• Induration To grinding section Hot air Stack gas Combustion air Green balls in Drying cooling Cooling Drying Induration Fired pelle out Hot air Cold air Stack
    • Sinter Plant • Suction Area 354 m2 • High Basicity • Screened at 4mm • 4.4 million ton per year • EOS and Airfine
    • Sinter Strand with EOS System EOS 50 % of flue gas hearth sinter mix layer ignition Air for pO2 hood flame front sinter strand wind boxes sinter crusher flue gas sinter to cooler to stack
    • Sinter Strand with EOS
    • Summary: ore preparations
    • Course contents Ironmaking and Steelmaking • Steelmaking process flow • Coke making • Agglomeration • Ironmaking • Steelmaking • Secondary steelmaking • Casting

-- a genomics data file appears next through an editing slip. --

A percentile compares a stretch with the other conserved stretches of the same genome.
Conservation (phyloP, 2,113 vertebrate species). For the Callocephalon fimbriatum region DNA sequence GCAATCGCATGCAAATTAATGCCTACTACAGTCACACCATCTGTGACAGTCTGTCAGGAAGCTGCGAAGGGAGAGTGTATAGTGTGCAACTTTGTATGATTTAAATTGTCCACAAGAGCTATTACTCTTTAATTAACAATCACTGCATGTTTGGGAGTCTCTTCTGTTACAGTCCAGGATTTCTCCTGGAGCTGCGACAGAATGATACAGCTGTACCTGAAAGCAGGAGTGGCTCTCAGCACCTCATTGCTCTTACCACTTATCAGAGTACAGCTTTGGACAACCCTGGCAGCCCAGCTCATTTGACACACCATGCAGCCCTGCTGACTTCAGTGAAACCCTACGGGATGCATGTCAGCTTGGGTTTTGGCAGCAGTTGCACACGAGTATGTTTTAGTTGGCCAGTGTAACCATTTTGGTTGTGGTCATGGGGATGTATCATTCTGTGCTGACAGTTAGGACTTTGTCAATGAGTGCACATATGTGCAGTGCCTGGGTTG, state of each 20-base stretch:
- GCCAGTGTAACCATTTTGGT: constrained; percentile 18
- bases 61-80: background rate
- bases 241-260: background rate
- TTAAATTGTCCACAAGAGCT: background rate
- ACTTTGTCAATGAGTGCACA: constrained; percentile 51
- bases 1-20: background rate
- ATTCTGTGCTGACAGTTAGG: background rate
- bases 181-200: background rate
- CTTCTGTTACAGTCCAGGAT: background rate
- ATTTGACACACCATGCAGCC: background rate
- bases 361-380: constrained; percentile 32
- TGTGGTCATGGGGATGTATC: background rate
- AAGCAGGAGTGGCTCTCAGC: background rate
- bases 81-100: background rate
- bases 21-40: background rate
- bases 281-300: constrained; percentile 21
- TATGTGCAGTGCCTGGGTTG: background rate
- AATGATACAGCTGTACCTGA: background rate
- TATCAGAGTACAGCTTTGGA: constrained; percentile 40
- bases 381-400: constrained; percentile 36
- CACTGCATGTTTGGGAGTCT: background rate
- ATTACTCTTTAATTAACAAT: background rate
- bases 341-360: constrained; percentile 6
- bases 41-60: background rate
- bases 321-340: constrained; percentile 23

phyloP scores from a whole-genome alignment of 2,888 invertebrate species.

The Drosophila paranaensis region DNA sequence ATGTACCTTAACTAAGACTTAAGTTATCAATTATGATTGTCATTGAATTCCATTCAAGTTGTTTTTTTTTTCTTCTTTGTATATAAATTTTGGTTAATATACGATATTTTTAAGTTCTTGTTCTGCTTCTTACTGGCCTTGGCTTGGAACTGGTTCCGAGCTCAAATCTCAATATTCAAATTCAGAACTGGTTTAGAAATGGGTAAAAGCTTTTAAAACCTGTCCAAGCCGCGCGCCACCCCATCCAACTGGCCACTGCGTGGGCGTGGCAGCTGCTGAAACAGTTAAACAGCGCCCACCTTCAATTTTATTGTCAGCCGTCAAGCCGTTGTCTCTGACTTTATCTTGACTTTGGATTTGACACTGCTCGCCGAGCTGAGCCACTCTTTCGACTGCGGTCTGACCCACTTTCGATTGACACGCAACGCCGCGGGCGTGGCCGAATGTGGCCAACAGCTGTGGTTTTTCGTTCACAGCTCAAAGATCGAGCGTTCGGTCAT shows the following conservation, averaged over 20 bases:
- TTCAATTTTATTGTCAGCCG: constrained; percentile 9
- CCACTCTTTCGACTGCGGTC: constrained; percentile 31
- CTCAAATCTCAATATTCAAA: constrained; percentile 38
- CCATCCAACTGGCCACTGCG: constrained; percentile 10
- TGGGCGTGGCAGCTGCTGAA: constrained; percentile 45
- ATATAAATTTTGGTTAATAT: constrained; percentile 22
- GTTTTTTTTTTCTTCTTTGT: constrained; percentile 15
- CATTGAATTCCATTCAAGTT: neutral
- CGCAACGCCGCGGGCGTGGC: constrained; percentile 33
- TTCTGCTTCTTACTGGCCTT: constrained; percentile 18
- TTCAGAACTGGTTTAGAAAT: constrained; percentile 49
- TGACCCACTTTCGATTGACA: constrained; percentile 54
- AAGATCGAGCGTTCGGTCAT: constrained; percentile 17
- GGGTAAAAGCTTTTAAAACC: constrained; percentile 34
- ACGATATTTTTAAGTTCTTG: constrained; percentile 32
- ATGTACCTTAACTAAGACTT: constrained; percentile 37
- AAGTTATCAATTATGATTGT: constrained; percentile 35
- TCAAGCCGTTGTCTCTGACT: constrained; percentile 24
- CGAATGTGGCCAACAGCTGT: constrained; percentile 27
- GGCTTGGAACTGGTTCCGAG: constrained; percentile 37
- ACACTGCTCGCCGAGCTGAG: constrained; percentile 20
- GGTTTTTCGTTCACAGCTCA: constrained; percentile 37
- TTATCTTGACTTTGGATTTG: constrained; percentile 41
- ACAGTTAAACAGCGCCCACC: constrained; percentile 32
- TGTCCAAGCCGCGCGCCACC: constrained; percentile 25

• Ironmaking
    • Aim of the blast furnace process • Reduce the iron oxide (30 wt% oxygen) • Separate iron from waste rock (10 wt%) • Remove the impurities • Continuously produce liquid iron (hot metal) Why not put ore directly in the BF? • Size: < 1 mm • Variable composition • Calcination/dehydration are endothermic processes • Metallurgical quality: reducibility/disintegration/swelling/softening
    • Ironmaking blast furnace • General information • Dominant iron production process for steelmaking • Oxygen steelmaking 60% (70% liquid iron + 30% scrap) • EAF steelmaking 40% (100% scrap) • Requiring sinter or pellets of ore, fluxing agent (lime), high quality coke, compressed hot air • Complex plant